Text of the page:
Metabolism, Math and Calories… Making sense of it all
Most of us have at least a rough idea of what a metabolism is - the rate at which your body burns energy. When it comes to losing weight, one of the first things we think of is restricting calories. With fewer calories to burn, your metabolism can work on fire bombing fat instead. Well, something like that anyway.
But in reality, there’s more to your metabolism than that. And understanding how your metabolism works will help you get a better handle on this whole healthy lifestyle thing. Beyond the dreaded calorie restriction (ugh).
Ready for your crash course in why crash diets are a weight loss no-no? Here we go!
your basal metabolic rate
Guess what! If you lie on the couch without moving a single muscle (Netflix binge, anyone?), your body will still burn calories. The amount your body burns in 24 hours of inactivity is called your Basal Metabolic Rate, or BMR, and can represent 80% of the energy you burn a day!
Why are you burning so many calories if you’re not moving? Because you’re still breathing. Your heart is pumping. You’re regulating your body temperature. You are digesting. Your kidneys are functioning. The list goes on! Simply maintaining life in your body requires energy, in the form of calories.
Usually, when trying to lose weight we try to restrict our intake as much as possible on the account of not doing enough activity, completely disregarding our BMR... Big mistake! Giving your body fewer calories than it needs to function on the most basic level can actually slow down the weight loss process, since your body won't be able to spend the energy required to maintain itself.
So how do we know what our BMR is?
calculating your BMR
Most health professionals use an equation to calculate your BMR. I know. Calorie restriction and math. Double ugh! Don’t worry. There’s no quiz at the end.
One frequently used equation is called the Harris Benedict equation:
For men: BMR= 66 + (13.7 x kg) + (5 x cm) – (6.8 x yrs) Or BMR= 66 + (6.23 x lbs) + (12.7 x in) – (6.8 x yrs)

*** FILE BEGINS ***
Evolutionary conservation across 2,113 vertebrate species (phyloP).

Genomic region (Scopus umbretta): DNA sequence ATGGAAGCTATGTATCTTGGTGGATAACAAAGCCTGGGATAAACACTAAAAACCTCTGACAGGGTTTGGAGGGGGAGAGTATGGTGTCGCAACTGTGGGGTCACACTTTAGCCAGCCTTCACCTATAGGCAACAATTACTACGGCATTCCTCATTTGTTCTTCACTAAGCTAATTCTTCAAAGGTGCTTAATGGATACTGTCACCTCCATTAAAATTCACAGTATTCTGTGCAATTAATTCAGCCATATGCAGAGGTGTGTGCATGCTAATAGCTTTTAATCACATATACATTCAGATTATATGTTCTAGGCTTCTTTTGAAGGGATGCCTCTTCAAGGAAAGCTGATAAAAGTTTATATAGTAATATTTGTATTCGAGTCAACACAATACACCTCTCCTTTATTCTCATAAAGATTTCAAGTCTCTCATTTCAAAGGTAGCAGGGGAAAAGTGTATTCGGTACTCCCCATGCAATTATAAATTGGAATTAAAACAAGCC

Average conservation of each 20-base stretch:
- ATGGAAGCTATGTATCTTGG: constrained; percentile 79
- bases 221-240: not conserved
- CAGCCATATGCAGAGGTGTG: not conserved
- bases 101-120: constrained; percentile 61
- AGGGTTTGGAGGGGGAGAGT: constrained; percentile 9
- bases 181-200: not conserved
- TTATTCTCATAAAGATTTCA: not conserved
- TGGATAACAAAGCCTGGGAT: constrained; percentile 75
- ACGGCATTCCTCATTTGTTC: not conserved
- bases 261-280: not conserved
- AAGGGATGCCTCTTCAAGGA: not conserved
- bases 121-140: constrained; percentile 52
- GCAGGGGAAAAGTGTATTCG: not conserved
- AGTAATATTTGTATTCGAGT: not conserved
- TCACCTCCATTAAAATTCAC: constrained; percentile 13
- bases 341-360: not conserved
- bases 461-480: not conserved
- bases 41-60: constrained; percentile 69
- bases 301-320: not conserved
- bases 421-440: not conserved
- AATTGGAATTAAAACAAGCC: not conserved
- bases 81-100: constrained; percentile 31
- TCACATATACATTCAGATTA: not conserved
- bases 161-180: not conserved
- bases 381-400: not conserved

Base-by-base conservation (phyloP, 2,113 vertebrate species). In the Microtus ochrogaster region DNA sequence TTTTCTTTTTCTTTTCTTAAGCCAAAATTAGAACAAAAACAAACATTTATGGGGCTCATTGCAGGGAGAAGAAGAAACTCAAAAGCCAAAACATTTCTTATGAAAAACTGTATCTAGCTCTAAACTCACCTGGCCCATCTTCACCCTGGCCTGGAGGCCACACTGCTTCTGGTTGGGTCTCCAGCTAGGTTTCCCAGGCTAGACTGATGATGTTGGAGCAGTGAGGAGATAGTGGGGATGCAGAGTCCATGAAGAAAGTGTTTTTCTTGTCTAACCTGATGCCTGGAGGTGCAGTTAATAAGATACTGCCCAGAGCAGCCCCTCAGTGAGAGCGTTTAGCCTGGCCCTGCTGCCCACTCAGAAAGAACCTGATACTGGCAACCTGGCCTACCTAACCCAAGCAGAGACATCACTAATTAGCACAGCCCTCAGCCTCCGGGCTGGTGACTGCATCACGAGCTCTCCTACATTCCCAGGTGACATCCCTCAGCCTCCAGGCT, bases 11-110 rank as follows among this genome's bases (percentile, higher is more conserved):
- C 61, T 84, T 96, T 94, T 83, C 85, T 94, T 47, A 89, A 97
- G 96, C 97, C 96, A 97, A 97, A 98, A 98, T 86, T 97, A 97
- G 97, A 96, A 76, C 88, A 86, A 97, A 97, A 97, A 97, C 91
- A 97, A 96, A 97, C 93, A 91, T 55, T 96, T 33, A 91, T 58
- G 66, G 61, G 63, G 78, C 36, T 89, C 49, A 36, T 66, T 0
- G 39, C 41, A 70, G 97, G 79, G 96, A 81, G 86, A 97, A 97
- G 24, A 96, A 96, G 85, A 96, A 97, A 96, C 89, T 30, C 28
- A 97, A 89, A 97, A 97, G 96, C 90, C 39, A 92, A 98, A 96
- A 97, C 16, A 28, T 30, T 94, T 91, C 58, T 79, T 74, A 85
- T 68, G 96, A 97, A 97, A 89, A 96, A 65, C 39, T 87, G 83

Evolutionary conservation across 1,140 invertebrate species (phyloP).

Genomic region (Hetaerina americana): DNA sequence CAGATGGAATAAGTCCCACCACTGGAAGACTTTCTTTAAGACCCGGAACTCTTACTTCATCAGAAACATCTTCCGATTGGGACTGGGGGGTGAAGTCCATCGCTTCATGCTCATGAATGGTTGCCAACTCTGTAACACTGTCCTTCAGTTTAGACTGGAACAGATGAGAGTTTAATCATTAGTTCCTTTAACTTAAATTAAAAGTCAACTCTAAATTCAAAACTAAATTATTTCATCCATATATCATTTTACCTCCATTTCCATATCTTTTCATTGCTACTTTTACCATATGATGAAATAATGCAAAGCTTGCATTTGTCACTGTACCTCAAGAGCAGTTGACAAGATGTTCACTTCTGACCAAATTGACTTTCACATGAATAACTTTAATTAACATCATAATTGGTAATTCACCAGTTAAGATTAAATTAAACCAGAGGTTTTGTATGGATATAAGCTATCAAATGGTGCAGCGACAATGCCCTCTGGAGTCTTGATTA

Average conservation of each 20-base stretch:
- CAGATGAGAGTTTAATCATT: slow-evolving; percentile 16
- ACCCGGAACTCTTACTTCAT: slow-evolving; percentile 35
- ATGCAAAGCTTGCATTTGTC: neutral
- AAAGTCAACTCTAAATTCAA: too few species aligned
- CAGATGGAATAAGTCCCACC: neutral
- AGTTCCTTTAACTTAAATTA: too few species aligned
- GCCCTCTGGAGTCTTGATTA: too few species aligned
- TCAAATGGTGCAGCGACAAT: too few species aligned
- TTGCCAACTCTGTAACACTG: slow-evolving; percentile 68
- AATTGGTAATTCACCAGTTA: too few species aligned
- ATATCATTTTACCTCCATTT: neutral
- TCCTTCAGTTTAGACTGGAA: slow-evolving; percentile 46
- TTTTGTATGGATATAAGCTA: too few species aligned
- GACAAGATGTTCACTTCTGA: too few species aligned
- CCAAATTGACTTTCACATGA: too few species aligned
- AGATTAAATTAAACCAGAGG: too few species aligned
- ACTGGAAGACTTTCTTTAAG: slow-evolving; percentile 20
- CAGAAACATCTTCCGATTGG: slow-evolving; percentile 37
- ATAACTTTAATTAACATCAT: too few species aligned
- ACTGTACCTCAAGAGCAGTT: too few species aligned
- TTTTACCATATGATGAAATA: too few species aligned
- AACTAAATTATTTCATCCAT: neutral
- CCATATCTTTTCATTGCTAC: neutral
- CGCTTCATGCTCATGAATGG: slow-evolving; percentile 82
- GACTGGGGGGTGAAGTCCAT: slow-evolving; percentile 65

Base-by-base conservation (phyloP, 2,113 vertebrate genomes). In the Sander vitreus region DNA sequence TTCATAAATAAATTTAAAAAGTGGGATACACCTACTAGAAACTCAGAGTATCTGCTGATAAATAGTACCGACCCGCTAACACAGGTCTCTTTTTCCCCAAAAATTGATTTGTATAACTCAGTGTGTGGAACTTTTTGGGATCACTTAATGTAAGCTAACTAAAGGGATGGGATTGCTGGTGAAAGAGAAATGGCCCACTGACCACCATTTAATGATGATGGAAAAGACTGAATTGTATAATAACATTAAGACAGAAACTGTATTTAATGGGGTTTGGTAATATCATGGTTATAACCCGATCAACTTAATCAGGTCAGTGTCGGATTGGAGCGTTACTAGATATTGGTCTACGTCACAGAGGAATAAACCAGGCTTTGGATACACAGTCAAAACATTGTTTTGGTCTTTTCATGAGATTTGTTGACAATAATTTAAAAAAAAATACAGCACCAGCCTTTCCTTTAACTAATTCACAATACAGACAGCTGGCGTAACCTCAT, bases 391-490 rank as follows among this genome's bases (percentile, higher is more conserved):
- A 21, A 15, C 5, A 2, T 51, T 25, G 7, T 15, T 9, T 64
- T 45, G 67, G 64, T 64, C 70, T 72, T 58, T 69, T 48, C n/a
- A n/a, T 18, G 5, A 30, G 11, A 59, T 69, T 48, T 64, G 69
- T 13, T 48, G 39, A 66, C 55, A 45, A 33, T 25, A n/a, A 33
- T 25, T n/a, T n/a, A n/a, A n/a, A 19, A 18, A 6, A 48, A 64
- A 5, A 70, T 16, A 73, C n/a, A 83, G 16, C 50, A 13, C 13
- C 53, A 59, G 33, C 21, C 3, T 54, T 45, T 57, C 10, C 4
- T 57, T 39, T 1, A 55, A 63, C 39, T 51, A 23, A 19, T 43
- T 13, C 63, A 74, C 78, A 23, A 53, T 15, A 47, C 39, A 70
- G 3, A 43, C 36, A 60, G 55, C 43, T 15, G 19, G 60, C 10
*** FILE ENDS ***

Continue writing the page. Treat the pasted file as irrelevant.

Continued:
For women: BMR= 655 + (9.6 x kg) + (1.8 x cm) – (4.7 x yrs) Or BMR= 655 + (4.35 x lbs) + (4.7 x in) – (4.7 x yrs)
Equations take into account gender, weight, height and age, but none of the many other factors that influence BMR. For that reason, these equations cannot be 100% accurate and, in practice, follow-ups are necessary to adjust to your requirements.
Remember, BMR is only the amount of calories your body burns in order to function at the most basic level. It doesn’t consider any physical activity. So unless you are a diaper-wearing couch potato with a fridge at arms length, you are likely burning more calories in a day than your BMR.
why this matters
You never want to restrict calories to lower than your BMR when trying to lose weight. You need to eat. Even if you do nothing but watch the grass grow, you require calories to literally keep your blood pumping. Over-restricting your intake can negatively impact your overall health and long term ability to lose weight.
Ideally, you want your body to function at its full potential and burn as many calories as it can. Cutting out a whole food group (such as carbs) cuts out all the nutrients that come with that group. Not only is this unhealthy, it can actually decrease your metabolism, making it harder to lose weight down the road. We definitely don’t want that!
Essentially, to achieve healthy, long term weight loss (with minimal math homework) you want to stay above your BMR and nourish your body with all the macronutrients, vitamins and minerals it needs to thrive.
Remember, cutting back is one thing. Restricting yourself so much that you’re barely keeping the lights on is something else entirely. So go ahead. Eat carbs;-)